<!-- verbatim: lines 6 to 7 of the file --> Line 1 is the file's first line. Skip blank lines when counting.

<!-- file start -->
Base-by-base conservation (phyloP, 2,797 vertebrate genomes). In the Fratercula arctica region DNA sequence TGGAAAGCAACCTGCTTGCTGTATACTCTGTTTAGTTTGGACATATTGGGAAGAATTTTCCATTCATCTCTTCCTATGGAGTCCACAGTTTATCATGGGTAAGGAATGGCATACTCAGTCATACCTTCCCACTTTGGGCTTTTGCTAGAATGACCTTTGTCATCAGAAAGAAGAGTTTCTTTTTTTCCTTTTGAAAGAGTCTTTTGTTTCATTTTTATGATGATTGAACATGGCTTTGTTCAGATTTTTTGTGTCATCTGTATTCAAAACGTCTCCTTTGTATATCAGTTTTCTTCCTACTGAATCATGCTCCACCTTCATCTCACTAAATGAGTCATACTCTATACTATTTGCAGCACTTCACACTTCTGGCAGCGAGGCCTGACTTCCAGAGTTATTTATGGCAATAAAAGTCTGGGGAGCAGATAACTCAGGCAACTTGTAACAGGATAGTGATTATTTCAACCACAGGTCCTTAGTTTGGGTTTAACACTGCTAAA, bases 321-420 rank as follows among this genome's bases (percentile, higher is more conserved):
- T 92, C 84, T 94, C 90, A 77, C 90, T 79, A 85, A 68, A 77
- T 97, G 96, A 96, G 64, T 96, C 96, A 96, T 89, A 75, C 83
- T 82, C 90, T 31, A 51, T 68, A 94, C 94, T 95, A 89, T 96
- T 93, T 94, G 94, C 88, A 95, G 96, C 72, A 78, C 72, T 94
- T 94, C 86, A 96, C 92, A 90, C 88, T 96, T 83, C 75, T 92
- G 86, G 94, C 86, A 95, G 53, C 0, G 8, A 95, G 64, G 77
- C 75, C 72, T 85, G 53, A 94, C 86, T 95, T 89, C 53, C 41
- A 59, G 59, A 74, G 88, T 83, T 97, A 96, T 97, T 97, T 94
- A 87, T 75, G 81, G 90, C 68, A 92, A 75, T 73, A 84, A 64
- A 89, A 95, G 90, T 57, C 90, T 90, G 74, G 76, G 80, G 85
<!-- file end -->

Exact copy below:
- T 94, C 86, A 96, C 92, A 90, C 88, T 96, T 83, C 75, T 92
- G 86, G 94, C 86, A 95, G 53, C 0, G 8, A 95, G 64, G 77